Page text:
Thousands of U.S. companies have signed onto the United Nations Global Compact, which calls upon sustainable businesses to “create the world we want.” That goal is running up hard against the authoritarian trend in national politics.
With the Compact slated to meet later this week, it is incumbent upon U.S. business leaders to act in support of voting rights and the democratic process here in the U.S., as well as abroad…
“Corporate sustainability starts with a company’s value system and a principles-based approach to doing business. This means operating in ways that, at a minimum, meet fundamental responsibilities in the areas of human rights, labor, environment and anti-corruption,” the Compact states….As a global endeavor that includes 12,000 companies in 160 companies, the Global Compact does not make judgements on many matters pertaining to cultural norms and political systems. However, it does render forceful judgement on practices that violate fundamental values, and one of those values is racial equality….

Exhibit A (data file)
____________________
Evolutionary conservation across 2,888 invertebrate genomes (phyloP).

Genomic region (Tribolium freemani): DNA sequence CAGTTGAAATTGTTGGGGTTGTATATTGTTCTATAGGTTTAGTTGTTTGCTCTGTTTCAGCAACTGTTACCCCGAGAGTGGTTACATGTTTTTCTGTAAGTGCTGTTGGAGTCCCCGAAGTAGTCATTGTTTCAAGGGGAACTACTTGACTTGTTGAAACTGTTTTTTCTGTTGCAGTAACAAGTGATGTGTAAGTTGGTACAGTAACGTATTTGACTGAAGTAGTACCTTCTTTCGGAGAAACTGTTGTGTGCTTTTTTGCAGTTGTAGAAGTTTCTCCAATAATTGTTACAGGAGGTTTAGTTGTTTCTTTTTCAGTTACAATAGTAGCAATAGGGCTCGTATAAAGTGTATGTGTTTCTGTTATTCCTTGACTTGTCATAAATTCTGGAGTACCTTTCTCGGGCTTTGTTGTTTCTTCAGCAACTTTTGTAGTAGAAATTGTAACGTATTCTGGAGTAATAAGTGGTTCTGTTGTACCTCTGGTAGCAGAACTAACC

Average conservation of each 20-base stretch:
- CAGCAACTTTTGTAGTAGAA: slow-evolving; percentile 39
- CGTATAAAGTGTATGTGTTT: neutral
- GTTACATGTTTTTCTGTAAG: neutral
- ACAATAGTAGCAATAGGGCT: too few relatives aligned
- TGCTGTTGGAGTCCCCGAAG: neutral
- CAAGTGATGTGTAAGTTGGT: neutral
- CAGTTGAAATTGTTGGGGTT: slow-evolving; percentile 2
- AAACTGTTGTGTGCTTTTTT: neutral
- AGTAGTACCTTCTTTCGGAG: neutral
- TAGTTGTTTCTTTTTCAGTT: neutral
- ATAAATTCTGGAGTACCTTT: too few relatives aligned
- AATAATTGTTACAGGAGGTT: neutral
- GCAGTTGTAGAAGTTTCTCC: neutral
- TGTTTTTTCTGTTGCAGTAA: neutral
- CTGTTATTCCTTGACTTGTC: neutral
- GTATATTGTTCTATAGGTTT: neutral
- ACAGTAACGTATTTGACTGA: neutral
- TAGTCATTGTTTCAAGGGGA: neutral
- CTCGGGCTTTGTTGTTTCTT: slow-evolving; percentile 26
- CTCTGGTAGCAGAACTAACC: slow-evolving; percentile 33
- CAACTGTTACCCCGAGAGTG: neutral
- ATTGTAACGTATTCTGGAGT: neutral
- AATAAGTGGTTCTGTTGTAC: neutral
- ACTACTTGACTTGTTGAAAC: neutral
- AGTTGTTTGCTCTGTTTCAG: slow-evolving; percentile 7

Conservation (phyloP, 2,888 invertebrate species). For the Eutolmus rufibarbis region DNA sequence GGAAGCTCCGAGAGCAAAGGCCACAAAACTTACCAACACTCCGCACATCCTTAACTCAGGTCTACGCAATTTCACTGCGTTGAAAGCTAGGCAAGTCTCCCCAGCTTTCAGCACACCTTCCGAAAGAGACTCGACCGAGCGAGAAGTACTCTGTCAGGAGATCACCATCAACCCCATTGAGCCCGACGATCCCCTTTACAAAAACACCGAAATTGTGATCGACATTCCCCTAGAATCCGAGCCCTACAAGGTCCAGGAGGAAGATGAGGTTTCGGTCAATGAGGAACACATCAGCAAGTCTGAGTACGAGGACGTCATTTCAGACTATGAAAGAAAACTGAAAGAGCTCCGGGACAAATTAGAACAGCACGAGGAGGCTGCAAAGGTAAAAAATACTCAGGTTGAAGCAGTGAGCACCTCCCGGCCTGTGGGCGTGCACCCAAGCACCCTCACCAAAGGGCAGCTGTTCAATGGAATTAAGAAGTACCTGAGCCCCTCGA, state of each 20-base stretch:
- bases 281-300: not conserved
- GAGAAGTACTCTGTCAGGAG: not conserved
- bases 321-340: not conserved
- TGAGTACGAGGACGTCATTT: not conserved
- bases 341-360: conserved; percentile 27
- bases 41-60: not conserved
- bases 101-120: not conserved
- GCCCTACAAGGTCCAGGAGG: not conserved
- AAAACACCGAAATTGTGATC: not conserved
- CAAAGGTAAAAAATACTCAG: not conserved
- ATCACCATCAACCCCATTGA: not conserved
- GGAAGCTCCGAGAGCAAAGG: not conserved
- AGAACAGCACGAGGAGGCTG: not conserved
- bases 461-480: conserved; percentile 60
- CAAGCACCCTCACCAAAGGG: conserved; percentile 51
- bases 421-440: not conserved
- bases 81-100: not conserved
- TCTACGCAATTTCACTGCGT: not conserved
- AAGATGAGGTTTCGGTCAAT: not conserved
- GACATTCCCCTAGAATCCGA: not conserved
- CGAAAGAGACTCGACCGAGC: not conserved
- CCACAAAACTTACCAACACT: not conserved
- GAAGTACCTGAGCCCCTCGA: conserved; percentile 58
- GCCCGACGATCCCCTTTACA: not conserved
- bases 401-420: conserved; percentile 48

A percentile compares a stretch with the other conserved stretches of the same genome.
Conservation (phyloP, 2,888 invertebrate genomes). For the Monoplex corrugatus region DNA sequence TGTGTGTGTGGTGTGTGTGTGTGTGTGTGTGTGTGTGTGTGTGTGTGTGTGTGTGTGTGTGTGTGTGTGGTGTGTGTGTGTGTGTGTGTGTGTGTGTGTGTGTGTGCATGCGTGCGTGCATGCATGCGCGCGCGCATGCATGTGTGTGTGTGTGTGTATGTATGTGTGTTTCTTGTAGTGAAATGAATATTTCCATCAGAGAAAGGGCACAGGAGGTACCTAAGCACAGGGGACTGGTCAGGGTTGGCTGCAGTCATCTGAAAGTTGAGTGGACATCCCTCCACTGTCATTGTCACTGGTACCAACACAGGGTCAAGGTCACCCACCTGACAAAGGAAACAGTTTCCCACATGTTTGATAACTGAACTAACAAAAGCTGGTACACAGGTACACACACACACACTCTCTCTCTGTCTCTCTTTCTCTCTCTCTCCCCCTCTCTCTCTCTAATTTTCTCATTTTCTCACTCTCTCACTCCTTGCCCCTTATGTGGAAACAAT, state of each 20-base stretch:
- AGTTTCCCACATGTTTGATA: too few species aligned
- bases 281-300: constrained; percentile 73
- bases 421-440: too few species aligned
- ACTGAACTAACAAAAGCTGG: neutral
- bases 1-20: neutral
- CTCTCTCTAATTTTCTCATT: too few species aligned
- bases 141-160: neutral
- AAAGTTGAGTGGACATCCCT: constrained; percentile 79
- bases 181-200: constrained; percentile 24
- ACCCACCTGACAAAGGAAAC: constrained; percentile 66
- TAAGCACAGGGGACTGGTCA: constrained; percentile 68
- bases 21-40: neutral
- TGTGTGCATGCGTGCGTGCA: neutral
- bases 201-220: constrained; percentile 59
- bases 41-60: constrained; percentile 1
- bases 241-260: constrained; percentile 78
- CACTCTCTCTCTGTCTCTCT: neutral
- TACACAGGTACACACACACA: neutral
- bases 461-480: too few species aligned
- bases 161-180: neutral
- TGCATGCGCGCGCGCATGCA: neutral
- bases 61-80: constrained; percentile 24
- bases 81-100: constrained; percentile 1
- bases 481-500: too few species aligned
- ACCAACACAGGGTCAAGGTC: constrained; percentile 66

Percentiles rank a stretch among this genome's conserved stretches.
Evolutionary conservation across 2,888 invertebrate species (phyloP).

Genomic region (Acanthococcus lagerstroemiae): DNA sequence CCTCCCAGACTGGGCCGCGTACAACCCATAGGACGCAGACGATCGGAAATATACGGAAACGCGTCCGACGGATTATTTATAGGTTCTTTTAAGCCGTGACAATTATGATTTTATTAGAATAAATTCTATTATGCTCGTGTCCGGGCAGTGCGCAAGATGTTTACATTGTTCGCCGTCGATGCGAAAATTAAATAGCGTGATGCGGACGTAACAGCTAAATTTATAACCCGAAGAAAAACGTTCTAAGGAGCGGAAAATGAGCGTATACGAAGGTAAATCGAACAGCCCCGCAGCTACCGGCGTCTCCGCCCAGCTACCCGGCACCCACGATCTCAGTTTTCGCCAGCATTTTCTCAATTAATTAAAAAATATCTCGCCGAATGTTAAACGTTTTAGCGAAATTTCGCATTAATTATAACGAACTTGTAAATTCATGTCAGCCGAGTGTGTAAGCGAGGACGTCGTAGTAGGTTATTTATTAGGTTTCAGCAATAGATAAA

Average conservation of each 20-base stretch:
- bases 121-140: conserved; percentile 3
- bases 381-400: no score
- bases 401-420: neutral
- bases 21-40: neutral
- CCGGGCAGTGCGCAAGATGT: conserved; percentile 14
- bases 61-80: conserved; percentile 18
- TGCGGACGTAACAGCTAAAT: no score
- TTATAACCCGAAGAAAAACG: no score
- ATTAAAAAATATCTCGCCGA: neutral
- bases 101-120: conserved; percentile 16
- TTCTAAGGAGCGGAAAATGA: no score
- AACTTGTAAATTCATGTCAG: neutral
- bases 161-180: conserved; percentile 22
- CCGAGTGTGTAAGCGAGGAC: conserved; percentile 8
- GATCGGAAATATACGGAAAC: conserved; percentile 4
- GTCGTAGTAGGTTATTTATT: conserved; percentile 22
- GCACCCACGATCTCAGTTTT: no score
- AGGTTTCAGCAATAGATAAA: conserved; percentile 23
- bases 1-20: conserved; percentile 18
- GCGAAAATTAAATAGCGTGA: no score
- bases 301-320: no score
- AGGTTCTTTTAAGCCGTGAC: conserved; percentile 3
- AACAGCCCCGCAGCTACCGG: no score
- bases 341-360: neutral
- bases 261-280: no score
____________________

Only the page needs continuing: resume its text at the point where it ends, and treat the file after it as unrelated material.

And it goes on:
That focus has become a keen embarrassment for U.S. corporations that seek to build a socially responsible profile as members of the Global Compact. cAs applied to the U.S., Ojiambo’s insistence on the eradication in “racism in all its forms” is clearly a call for U.S. business leaders to speak out more forcefully against the torrent of anti-Black voter suppression legislation sweeping across almost every state in the U.S.Global Compact Calls on Sustainable Businesses to Combat Authoritarianism in the U.S: Will They, or Won’t They?